My approach is to share my unpolished work with a network of trusted first readers, and use their feedback to guide me in the revision process. I don’t always adopt all of their suggestions, but I carefully consider each one. Most of the time, I use them to see where the problems are, then use my creative mind to come up with a solution, sometimes taking the book in an entirely new direction. And if something works well for some but doesn’t for others, I figure it’s not a problem but a judgment call that requires my attention.
Using this method, it currently takes me about four or five drafts before I feel confident enough to publish something. If I really wanted to follow Heinlein’s rules, I would probably try harder to nail it on the first draft, but I’ve found that my creative process works better in revision mode than while writing new material. So long as I can revise efficiently enough to produce at least two novels each year, I think I’ll be in good shape.
Rule Four: You Must Put Your Story on the Market.
In the old days, this meant submitting your manuscript to contests, magazines, and publishing houses, not self-publishing. For short stories, contests and magazines are probably still the best place to start. However, with novels, indie publishing is generally much better.
The trouble is that publishing your own work is as scary as hell, especially when it’s close to your heart. This is probably the main thing keeping most new writers from going indie: the need for external validation which grows out of a lack of much needed self-confidence.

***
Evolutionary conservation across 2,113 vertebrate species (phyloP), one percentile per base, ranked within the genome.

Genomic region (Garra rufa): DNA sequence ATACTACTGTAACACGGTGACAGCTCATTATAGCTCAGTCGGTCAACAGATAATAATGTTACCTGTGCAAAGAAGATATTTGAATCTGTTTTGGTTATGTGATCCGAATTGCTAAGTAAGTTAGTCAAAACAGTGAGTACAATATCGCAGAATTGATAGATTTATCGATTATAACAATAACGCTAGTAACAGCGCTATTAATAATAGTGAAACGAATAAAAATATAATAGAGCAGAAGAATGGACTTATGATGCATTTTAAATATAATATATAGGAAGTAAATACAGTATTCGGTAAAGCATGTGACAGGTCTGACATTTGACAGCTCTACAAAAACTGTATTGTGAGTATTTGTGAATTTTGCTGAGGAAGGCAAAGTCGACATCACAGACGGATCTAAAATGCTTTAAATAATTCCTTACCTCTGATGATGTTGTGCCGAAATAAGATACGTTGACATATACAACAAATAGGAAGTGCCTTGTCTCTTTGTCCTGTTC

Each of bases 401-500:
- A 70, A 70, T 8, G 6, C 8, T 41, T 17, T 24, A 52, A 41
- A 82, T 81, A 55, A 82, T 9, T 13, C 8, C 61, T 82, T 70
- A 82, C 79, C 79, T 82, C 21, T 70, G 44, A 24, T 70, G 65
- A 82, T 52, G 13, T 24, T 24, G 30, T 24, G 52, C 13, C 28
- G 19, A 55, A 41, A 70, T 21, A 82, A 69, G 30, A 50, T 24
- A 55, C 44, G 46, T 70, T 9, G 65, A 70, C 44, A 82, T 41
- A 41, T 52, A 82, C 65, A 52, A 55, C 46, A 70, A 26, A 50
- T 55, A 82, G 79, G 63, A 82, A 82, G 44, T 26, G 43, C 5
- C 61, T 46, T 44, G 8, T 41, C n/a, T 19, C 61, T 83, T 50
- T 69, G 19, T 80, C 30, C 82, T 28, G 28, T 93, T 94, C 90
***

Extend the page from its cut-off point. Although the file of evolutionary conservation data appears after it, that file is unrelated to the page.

The key, I believe, is to get some emotional distance between yourself and your work. As a rule, I don’t respond to reviews, good or bad. As for external validation, I don’t seek it at all. I only publish the stories that I believe in, and even if I’m nervous about sending them out into the world, I figure it’s better to suck it up and do it anyway. It was the same with writing queries; the only difference is that the market is now the readers, not the editors.
Rule Five: You Must Keep It On The Market Until It Has Sold.
This is especially challenging for indie writers. When weeks go by without a single sale, it’s easy to believe that your work is crap and that you should just take it down. It’s even worse when your book isn’t selling and you get a bad review.
Just like with queries, however, the key is to keep your work out there until it finds its natural audience. With indie publishing, you have all the time in the world, provided you don’t lose confidence.
The key question in my mind is whether to take down your old, crappy stuff as your writing improves, or to leave it up alongside your newer, better work. Personally, I think it should come down to the readers; if the old stuff is consistently getting bad reviews, it’s probably better to take it down, but if not, might as well keep it up.
So there you have it. From Heinlein’s rules, I’ve more or less crystalized the following approach:
- Always make time to write, even at the expense of promotion.
- Only chase new ideas if you know you can finish what you start.
- Don’t revise without first getting feedback from trusted readers.
- Don’t wait for external validation before you publish.
- Keep your work up, even if it doesn’t sell.
Not quite as pithy as Heinlein’s rules, but they seem pretty reasonable. I don’t have the experience to say whether they follow his, however, so if you have any comments or suggestions, please chime in.